When Doctor Who finally returned earlier this month after more than year off the air, it was with a delightful new companion and a renewed sense of purpose, a rather spectacular feat for a series that celebrated its 50th anniversary a few years ago.

While it's true there's always a sense of excitement when someone new joins the long-running British sci-fi series about an alien who can travel through time and space, the addition of Pearl Mackie as the the highly inquisitive and immediately likable Bill Potts has given the show a much needed breath of fresh air.

The series is also operating with a much a lighter tone after a rather dramatic season in the TARDIS that saw the Doctor lose and then save his previous companion Clara Oswald (Jenna Coleman), only to ultimately forget his memories of her altogether. Current showrunner and executive producer Steven Moffat, who will depart the series alongside star Peter Capaldi after this season, says this new tone and direction is the natural result of the show starting its well-traveled loop over again and following Bill and her emotional journey.

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"The beginning of knowing the Doctor is the most exciting period of that fictional character's life ever. It's incredible," Moffat tells TVGuide.com. "You can revisit this huge period of discovery that, while you thought your life was boring day after day and you were just serving chips, that actually, if you fall through this trap door, there's an absolute magical, mystery alternative to all the mundanity of your normal existence."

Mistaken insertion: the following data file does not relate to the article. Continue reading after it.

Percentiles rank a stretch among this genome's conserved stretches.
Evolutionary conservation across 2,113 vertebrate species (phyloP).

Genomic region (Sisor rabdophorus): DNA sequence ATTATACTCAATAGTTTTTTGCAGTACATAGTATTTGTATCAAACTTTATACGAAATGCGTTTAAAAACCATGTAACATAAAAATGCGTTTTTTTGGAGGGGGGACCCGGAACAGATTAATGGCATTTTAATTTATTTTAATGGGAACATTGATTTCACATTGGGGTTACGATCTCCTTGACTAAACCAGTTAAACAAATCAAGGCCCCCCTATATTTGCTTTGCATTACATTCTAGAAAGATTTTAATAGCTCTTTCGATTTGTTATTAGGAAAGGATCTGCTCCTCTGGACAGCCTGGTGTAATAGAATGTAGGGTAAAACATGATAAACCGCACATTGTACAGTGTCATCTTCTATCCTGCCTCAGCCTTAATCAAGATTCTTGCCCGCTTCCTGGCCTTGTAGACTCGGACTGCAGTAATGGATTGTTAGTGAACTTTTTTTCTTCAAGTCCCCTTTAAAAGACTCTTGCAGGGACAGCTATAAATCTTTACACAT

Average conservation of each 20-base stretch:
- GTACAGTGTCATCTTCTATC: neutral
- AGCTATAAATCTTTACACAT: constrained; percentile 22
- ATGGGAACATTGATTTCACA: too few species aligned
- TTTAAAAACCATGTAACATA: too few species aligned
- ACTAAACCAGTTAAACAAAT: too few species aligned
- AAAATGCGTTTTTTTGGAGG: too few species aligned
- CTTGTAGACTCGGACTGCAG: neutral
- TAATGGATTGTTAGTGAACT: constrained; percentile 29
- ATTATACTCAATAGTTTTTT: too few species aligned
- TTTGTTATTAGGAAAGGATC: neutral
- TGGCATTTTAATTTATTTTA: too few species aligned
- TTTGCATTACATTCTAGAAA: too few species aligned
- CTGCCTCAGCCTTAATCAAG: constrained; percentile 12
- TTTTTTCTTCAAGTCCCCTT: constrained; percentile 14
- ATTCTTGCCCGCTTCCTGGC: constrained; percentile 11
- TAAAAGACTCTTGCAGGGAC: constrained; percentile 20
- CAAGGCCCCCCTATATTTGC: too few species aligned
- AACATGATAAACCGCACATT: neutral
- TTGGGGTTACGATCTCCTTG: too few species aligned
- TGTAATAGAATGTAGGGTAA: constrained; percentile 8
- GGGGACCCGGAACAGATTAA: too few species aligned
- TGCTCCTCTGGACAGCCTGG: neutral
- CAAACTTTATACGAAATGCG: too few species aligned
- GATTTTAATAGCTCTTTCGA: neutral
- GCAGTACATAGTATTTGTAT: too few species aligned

"For that reason, because we get to start that story again, it also centers it on the least dark character," Moffat continues. "It's [Bill's] drumbeat rather than the Doctor's that the show follows."

In Saturday's new episode "Thin Ice," Bill — a Black woman and the show's first openly gay companion — and the Doctor travel to Regency-era London, where a mysterious creature has taken up residence under the frozen Thames. Among other things, the hour will directly address race because, according to Moffat, the writers "didn't see an alternative."

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"History is always white washed," says Moffat. "How do we manage to have a diverse cast despite that? The way that we did it was ... [to just] say that you will see people of different colors there. In fact, there were. People all didn't arrive in the twinkle of an eye. It is bending history slightly, but in a progressive and useful way."

"Also, it wouldn't be a pleasant place for [Bill] in several respects. Taking that on is just respectful of the audience really," he continues. "It's a chance to — I'm always reluctant to sound so pious and so do-gooding and all of that. It's useful that these things are talked about. The evil in Doctor Who can sometimes be the evil in our real world, too."

Find out what evil awaits them when Doctor Who airs Saturday at 9/8c on BBC America.

Additional reporting by Alex Zalben